quantitatively automatically evaluating the crystal defect over the entire semiconductor wafer; and
optimizing a manufacturing process for the semiconductor device or a shape of said device pattern on a basis of information on the crystal defect obtained from said quantitative evaluation so that the crystal defect is reduced.
Description
CROSS REFERENCE TO RELATED APPLICATION

This application claims benefit of priority under 35USC 119 to Japanese Patent Applications No. 2002-330683, filed on Nov. 14, 2002 and No. 2003-372019, filed on Oct. 31, 2003, the contents of which are incorporated by reference herein.

BACKGROUND OF THE INVENTION

1. Field of the Invention

The present invention relates to a treatment method and inspection method of a semiconductor wafer on which a device pattern is formed, a semiconductor device development method and a semiconductor wafer treatment apparatus, and it relates, for example, to a quantitative evaluation and pretreatment of a crystal defect such as a dislocation occurred on the semiconductor wafer.

2. Related Background Art

During manufacture of a semiconductor device, heat stress and film stress occurring in a device manufacturing process lead to a dislocation which deteriorates characteristics of the semiconductor device and causes such troubles as in a leak current and a breakdown voltage. To develop processes in which no dislocations occur, a wafer (TEG (Test Element Group) wafer) on which a semiconductor device is manufactured has heretofore been divided into a plurality of chips as shown in FIG. 14. A device film structure on a chip selected as a sample is removed by use of a chemical solution and subjected to selective etching to let out a crystal defect (dislocation), and then an etch pit is evaluated by use of a scanning electron microscope (hereinafter simply referred to as an SEM), an optical microscope and the like to qualitatively find the defect, thereby correcting process conditions, circuit patterns and the like on the basis of the evaluation.

It should be noted that the selective etching generally makes it possible to observe various kinds of crystal defects such as an oxidation-induced stacking fault (OSF) and a bulk micro defect (EMD) present in a wafer due to an oxygen precipitated material or the like, but evaluation of a dislocation mainly induced in a process will be described below as an example.

Furthermore, as disclosed in Japanese Patent Laid Open (kokai) No. 11 (1999)-54579 (FIG. 1 and p. 3) and Japanese Patent Laid Open (kokai) No. 8 (1996)-191090 (p. 5 to p. 7, FIG. 1), evaluation of a crystal defect in a state of a semiconductor wafer is also known, but both of the disclosures offer evaluation of a semiconductor wafer state before a device is formed.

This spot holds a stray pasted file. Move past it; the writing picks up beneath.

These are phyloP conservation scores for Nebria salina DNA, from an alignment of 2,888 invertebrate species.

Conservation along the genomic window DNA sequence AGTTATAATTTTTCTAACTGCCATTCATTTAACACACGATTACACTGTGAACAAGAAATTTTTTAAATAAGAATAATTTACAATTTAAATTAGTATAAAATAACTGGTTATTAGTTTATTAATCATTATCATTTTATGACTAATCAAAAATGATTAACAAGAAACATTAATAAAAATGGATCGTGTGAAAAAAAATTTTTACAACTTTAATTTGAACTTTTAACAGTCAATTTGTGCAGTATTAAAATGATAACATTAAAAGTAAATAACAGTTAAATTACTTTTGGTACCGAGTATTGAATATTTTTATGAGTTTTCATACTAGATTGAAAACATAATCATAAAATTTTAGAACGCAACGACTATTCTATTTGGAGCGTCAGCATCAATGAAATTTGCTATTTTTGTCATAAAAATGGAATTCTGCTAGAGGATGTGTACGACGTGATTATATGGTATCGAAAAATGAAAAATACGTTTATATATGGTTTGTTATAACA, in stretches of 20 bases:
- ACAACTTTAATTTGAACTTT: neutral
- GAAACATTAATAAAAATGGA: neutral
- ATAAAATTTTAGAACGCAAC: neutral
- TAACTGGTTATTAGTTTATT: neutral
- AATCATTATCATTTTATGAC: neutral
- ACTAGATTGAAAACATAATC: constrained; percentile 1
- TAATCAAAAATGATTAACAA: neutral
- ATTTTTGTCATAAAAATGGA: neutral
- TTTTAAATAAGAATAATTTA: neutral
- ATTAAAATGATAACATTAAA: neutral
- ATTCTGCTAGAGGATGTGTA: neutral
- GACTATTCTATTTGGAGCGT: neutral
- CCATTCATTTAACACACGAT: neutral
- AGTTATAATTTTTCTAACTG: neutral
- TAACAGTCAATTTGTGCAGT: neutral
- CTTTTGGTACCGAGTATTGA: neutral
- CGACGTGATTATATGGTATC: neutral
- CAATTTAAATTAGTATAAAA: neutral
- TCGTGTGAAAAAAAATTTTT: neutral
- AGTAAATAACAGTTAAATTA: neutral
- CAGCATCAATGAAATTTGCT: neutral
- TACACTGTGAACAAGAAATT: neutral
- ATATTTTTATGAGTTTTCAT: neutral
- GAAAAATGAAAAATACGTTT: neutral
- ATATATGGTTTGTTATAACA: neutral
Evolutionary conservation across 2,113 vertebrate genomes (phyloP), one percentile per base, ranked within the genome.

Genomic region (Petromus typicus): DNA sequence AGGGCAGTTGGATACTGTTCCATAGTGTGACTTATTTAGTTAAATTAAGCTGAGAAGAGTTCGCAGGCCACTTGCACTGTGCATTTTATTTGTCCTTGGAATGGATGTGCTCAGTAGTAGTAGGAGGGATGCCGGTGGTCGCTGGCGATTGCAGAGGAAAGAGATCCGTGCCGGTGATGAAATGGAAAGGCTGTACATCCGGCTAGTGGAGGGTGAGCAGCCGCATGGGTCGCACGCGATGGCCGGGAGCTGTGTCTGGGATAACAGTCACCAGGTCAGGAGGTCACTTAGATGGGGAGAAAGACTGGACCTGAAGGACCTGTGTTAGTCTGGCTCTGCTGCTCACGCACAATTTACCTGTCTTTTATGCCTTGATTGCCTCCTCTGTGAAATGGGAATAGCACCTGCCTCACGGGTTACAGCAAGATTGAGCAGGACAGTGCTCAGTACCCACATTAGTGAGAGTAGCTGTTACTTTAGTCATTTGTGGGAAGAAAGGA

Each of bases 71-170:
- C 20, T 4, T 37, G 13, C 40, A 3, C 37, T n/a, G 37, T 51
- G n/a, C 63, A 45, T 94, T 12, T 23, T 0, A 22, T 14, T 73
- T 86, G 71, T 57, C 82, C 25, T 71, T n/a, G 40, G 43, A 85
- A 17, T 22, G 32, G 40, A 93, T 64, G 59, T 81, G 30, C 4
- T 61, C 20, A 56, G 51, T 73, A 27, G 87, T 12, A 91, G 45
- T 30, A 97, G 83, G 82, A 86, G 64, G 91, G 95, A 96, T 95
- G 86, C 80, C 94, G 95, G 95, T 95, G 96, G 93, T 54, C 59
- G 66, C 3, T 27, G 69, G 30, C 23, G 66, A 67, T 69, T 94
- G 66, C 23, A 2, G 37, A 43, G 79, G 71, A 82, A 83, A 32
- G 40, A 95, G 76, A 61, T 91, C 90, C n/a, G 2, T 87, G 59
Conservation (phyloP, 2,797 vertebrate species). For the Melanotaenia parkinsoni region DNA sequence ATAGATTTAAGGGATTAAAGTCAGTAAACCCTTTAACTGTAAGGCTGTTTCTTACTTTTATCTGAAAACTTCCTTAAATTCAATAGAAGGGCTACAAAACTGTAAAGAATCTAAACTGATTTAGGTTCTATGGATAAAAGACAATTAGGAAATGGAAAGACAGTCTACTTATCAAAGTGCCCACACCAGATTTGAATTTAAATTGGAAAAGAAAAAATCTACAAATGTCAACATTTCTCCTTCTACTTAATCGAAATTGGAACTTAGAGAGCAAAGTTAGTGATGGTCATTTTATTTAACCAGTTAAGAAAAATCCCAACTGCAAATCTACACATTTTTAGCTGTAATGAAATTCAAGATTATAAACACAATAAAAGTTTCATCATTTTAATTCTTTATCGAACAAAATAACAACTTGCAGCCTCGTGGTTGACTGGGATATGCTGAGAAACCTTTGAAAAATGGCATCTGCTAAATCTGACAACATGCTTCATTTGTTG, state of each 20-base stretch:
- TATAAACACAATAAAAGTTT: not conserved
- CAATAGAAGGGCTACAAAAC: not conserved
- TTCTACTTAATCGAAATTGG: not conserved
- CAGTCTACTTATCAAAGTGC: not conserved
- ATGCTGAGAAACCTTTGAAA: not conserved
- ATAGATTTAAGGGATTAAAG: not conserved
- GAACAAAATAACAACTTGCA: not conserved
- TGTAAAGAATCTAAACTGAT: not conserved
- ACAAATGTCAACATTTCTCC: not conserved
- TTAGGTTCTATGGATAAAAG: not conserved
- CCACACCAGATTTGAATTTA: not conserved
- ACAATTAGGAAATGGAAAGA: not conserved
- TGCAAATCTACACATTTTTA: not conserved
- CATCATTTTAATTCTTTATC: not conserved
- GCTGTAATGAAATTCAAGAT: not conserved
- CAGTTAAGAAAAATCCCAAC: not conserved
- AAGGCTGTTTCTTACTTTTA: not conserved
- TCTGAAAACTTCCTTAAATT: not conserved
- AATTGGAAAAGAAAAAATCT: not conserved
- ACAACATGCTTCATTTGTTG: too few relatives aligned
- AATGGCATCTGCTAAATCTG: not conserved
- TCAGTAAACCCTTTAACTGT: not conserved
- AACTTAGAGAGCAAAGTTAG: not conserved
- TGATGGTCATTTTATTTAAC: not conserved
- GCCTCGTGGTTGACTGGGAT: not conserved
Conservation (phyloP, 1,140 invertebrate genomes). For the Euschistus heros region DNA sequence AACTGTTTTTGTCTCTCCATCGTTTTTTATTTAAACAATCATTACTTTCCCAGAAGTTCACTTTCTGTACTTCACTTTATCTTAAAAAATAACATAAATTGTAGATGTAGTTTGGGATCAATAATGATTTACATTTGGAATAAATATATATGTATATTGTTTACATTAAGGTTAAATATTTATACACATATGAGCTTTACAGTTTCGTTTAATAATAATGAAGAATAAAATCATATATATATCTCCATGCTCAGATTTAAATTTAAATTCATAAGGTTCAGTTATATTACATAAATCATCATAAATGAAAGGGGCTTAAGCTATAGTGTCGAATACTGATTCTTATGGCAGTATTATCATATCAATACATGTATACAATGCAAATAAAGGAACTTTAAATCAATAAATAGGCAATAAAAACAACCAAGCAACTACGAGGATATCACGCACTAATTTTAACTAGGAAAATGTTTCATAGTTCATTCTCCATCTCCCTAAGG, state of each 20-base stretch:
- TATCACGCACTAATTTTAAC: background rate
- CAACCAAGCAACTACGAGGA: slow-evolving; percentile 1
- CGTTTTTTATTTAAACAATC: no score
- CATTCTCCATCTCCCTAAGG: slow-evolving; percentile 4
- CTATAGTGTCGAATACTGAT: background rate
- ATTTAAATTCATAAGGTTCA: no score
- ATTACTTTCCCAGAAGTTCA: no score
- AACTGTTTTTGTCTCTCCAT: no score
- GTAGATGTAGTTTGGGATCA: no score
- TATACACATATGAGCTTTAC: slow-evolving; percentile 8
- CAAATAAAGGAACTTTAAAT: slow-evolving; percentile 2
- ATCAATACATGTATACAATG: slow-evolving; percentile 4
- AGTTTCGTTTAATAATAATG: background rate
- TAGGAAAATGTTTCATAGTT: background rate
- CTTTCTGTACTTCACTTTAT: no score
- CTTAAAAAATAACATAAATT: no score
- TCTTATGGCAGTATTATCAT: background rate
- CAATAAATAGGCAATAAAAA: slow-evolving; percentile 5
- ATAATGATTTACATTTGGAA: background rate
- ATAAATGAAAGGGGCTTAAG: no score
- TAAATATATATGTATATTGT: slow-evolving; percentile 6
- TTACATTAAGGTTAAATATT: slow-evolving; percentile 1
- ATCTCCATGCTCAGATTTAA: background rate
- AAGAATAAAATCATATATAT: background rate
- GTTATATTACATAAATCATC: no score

The evaluation method described above in which the semiconductor is divided into pieces takes time for evaluation and provides a narrow evaluation range, so that when a dislocation occurs unevenly in a semiconductor wafer surface and when a dislocation occurs at a density below a certain density, frequent overlooking takes place and there is a lack of quantitativity, thus posing a problem that the evaluation can not be used as a guideline for process improvement. Other than the method described above, means for a wide-ranging evaluation of the dislocation caused in the device manufacturing process include an X-ray topograph method. However, this method provides a low resolution of several um whereas the design rule has been reduced (to 0.1 um) due to high integration of recent devices, which makes minute dislocations to be overlooked, thus making the method unusable after all. Further, since the X-ray is used, penetration depth thereof is several um even by use of a reflection method (Berg-Barrett method), it is thus difficult to take out only dislocations in a device active area, the recent depth of which is 1 um or less.

Next, observation by microscope of an etch pit of a dislocation due to the selective etching, which is carried out when a quantitative evaluation is made on a crystal defect such as dislocation, and data analysis thereof will be described.

In a manufacturing process of a semiconductor device using a silicon single crystal substrate, a crystal defect (dislocation) occurs depending on a three-dimensional structure (shape, size, film thickness) of a device and on process conditions, which is a cause of a leak system trouble. The cause of this dislocation is dependent on a pattern and process of a product. Such cases are reported that the dislocation has been caused formerly by stress during oxidation of LOCOS, and even by excessive stress of an embedded material (SiO2) in recent STI (shallow trench isolation). On the other hand, the dislocation often occurs due to implantation of ions which are one kind of charged particles and also due to plasma damage. An LDD (lightly doped drain) process in a transistor will be mainly described here. However, it is noted that the crystal defect in the present specification is not limited to the process described above but includes all dislocations introduced to a product or a semiconductor wafer during manufacture.